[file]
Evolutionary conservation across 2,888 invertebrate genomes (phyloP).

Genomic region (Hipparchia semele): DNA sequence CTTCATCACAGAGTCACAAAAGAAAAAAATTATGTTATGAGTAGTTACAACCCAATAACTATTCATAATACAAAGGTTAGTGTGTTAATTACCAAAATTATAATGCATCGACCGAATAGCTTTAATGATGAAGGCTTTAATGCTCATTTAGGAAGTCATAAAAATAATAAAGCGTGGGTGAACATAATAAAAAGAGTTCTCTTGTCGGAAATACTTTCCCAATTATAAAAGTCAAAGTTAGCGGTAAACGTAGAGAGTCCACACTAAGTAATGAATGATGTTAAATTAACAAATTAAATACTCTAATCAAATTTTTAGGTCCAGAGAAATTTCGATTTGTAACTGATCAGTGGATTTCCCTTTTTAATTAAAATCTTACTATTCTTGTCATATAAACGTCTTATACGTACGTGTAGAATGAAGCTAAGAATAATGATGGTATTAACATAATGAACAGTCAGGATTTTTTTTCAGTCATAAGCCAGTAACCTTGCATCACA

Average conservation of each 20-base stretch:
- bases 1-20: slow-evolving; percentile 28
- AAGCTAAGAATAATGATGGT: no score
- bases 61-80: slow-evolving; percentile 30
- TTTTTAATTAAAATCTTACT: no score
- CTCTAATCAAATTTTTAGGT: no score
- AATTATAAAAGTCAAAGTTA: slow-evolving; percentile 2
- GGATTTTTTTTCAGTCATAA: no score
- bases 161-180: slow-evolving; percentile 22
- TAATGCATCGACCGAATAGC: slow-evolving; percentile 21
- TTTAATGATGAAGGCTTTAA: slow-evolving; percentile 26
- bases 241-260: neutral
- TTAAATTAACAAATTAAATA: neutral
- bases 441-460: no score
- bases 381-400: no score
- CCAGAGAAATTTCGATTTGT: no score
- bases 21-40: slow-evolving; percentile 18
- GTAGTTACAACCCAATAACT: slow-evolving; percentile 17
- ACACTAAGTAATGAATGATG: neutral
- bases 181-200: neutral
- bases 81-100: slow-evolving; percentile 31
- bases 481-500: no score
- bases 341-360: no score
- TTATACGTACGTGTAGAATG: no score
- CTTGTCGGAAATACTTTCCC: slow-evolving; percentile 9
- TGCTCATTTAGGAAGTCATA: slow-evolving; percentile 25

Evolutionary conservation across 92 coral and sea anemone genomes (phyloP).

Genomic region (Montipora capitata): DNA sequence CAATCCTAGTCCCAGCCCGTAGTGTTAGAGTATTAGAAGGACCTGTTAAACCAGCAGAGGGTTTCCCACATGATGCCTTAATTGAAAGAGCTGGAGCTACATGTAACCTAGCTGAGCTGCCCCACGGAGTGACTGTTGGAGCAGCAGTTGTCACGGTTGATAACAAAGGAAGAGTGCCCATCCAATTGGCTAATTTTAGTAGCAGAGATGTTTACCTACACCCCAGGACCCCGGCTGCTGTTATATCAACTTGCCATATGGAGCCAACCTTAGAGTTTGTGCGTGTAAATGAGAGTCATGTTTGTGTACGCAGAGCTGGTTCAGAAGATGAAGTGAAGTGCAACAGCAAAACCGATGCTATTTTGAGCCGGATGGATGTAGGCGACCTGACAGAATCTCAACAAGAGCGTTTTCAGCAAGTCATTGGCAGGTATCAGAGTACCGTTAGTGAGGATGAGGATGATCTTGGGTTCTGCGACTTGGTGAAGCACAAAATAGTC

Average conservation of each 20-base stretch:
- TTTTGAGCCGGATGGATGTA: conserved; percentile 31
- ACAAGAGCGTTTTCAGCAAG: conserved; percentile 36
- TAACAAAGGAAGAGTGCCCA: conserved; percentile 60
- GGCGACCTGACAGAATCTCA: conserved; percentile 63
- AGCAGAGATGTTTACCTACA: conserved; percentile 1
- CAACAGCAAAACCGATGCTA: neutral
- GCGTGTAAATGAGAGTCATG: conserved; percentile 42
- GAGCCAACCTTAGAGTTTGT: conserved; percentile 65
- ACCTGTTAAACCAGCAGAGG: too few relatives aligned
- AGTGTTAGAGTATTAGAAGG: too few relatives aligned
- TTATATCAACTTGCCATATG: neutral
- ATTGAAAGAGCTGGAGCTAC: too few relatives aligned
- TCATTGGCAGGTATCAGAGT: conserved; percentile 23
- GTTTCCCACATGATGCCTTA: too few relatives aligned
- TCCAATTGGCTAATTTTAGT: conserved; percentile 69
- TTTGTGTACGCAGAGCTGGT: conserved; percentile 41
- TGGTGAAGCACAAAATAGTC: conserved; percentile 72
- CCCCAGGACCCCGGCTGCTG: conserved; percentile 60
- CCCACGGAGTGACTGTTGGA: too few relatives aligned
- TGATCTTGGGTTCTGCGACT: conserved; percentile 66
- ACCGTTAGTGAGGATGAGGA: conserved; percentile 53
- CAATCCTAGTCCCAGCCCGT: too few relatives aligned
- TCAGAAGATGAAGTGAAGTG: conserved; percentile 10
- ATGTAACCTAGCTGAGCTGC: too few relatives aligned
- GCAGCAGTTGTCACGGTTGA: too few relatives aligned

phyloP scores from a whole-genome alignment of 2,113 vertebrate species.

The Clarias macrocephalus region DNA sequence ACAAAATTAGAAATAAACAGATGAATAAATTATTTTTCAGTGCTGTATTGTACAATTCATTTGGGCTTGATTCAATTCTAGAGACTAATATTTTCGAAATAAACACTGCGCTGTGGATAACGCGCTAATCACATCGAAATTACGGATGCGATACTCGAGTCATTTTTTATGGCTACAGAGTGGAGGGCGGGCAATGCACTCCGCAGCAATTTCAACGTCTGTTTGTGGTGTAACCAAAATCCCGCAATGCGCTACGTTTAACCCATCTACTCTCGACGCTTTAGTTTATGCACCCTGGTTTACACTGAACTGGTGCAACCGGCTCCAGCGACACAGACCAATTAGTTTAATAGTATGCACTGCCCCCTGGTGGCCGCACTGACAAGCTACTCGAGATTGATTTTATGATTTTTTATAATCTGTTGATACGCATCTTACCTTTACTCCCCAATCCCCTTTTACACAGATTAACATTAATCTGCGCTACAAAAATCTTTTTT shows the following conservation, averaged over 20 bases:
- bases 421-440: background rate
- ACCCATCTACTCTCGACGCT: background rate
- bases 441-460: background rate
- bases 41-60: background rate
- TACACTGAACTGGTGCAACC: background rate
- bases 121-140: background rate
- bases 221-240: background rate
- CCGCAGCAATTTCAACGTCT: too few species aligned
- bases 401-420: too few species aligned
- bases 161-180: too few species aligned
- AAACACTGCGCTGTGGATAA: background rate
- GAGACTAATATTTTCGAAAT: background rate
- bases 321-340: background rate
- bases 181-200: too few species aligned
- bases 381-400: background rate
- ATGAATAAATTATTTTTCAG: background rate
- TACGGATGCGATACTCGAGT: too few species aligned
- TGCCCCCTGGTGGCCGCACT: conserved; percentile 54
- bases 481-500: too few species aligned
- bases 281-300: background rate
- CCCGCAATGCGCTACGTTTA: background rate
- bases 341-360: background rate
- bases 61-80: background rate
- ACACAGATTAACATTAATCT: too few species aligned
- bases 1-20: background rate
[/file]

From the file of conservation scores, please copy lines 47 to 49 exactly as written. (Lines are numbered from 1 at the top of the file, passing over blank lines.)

- TTTGTGTACGCAGAGCTGGT: conserved; percentile 41
- TGGTGAAGCACAAAATAGTC: conserved; percentile 72
- CCCCAGGACCCCGGCTGCTG: conserved; percentile 60